Here’s a classic rarity that used to be shown a lot on UHF TV in the 1970s. It’s the film via which, as a kid, I kind of fell in love with Peter Lorre. Rarely did this great actor have a chance to star totally in a film – even as Mr. Moto he had to share to bulk of the screen time with bumbling comic relief assistants and straight-arrow couples meeting cute onboard the mystery ship, so to speak. But for Robert (BEAST WITH FIVE FINGERS, MURDER IN THE RUE MORGUE) Florey and a budget of about eight bucks, Lorre gives it his all.
It’s the classic rise and fall crime story, but the twist is that Lorre starts out just an idealist immigrant excited to seek his fortune through hard work in his new home, New York City. Instead, his first night in a hotel he’s horribly burned in a fire and has to wear a thin mask over his face, otherwise he scares and horrifies everyone on the street. The make-up is ingenious, with Lorre’s face seeming just a little stretched over and blank, bunched up at the sides to indicate he’s wearing a mask. The deep philosophical and reflexive aspects of this situation seem unlost on either director or actor, who throw away almost everything except agonizingly humanistic pathos and poetics.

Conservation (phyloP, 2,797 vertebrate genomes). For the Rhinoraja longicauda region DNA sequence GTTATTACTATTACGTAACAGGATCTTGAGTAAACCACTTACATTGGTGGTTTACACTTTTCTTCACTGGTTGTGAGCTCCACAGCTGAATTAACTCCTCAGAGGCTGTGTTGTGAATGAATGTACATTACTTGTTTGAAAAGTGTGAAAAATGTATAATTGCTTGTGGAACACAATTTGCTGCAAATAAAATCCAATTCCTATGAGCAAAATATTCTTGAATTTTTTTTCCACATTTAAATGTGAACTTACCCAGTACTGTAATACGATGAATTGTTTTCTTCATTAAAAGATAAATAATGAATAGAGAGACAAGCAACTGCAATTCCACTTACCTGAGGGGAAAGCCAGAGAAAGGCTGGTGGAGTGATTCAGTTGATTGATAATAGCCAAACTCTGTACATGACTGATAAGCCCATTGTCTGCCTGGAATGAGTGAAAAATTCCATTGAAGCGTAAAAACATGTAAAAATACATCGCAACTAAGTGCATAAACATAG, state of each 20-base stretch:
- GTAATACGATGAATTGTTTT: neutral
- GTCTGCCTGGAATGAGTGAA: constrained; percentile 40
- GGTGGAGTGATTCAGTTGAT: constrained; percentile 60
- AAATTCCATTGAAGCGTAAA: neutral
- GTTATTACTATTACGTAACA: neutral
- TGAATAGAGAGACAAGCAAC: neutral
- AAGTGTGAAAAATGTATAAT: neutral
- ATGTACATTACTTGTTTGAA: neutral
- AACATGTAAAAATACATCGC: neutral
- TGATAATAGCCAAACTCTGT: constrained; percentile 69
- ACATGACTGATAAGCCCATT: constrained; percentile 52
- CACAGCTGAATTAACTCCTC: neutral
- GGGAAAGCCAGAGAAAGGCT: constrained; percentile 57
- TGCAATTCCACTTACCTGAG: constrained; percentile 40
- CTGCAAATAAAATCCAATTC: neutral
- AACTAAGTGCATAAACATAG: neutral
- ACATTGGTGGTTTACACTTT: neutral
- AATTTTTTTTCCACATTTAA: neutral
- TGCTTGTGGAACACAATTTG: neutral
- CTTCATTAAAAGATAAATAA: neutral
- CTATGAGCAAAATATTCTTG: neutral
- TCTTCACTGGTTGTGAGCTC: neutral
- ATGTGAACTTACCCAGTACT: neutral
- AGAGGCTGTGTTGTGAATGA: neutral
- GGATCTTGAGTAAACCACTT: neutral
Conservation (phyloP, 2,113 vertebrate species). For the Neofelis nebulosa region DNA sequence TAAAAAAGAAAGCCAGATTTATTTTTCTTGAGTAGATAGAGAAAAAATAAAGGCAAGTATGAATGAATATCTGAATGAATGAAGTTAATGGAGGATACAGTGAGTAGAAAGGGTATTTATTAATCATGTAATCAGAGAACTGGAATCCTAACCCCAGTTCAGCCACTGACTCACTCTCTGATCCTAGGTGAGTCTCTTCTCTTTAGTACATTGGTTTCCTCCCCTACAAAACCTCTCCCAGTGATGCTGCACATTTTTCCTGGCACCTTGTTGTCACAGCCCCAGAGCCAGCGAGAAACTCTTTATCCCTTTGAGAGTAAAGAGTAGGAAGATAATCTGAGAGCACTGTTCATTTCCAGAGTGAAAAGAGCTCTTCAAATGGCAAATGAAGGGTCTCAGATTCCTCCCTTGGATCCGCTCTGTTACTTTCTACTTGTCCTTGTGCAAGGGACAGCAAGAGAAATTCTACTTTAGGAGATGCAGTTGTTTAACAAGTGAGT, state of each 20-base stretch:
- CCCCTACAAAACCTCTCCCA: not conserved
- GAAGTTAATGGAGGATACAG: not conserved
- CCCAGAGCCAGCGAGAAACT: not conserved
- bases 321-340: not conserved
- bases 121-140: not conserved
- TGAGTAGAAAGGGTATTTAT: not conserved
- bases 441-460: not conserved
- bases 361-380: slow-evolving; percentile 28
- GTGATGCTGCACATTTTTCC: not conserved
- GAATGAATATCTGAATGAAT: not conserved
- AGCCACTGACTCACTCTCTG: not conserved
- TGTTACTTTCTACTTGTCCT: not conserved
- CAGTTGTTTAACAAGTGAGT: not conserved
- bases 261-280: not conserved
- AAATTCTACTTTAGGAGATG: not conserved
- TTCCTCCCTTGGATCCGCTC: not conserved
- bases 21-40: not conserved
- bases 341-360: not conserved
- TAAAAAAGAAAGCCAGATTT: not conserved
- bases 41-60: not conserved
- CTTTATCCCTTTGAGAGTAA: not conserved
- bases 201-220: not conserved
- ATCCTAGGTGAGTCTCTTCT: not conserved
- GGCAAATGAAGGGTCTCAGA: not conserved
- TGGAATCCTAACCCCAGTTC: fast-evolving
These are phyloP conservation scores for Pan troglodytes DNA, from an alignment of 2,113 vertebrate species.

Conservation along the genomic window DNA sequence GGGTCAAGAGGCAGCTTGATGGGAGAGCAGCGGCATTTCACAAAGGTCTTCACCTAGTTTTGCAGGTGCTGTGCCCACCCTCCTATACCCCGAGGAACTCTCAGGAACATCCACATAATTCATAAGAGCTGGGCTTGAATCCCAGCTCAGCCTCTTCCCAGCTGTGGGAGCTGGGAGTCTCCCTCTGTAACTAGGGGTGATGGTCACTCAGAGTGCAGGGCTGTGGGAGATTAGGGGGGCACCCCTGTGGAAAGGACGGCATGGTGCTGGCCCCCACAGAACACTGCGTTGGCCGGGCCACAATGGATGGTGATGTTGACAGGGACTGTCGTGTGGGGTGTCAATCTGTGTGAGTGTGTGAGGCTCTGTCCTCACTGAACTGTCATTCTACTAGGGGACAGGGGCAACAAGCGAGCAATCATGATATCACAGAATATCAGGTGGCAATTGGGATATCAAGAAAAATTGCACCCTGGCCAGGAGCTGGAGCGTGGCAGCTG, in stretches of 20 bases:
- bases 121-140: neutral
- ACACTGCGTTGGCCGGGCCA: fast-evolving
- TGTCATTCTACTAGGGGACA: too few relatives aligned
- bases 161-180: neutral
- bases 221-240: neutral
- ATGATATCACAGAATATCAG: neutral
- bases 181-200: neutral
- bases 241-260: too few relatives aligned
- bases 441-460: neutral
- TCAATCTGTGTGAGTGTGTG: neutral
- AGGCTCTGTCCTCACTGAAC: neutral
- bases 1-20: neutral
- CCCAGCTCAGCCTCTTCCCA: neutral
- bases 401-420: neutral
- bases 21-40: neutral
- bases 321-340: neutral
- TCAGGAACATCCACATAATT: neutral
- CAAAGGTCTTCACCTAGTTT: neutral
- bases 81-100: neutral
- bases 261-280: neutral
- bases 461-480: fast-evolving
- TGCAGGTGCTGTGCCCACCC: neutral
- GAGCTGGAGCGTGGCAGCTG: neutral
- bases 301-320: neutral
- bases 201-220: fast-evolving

AND YET, the pathos is never maudlin or icky, but rather soothing (thanks to Lorre’s velvety vocal delivery), creepy and a little post-modern – with Lorre’s own weird real life looks keeping him from ever ‘getting the girl’ no matter how many movies he’s in. In the film, Lorre’s scarred ugliness exempts him from all normal avenues of work, so he winds up a crime boss, and later is saved by the love of a blind girl, etc. etc. and it all ends in a big set piece involving a plane landed in the desert, with Lorre tied to the landing gear.
As a kid I saw this movie a dozen times and loved it and yet feared it because it’s kind of a downer, emotionally devastating but what a magnificent downer it is! Even with a blind girl’s love it’s never corny; Florey takes the same low budget of a Sam Katzman or William Beaudine Monogram and turns it into raw poetry, a cross between Sam Fuller pathos-pulp and Edgar Ulmer fatalistic surrealism. And it’s the best Lorre movie. Ever. EVER, do you not hear me? 8 AM Monday is too early for any self-respecting cinema lover to be up, unless he or she is work-bound but that’s what our little friend… the recording device… in your room is for (read that last part in Lorre’s voice). It is already beginning to make me feel seven years-old again!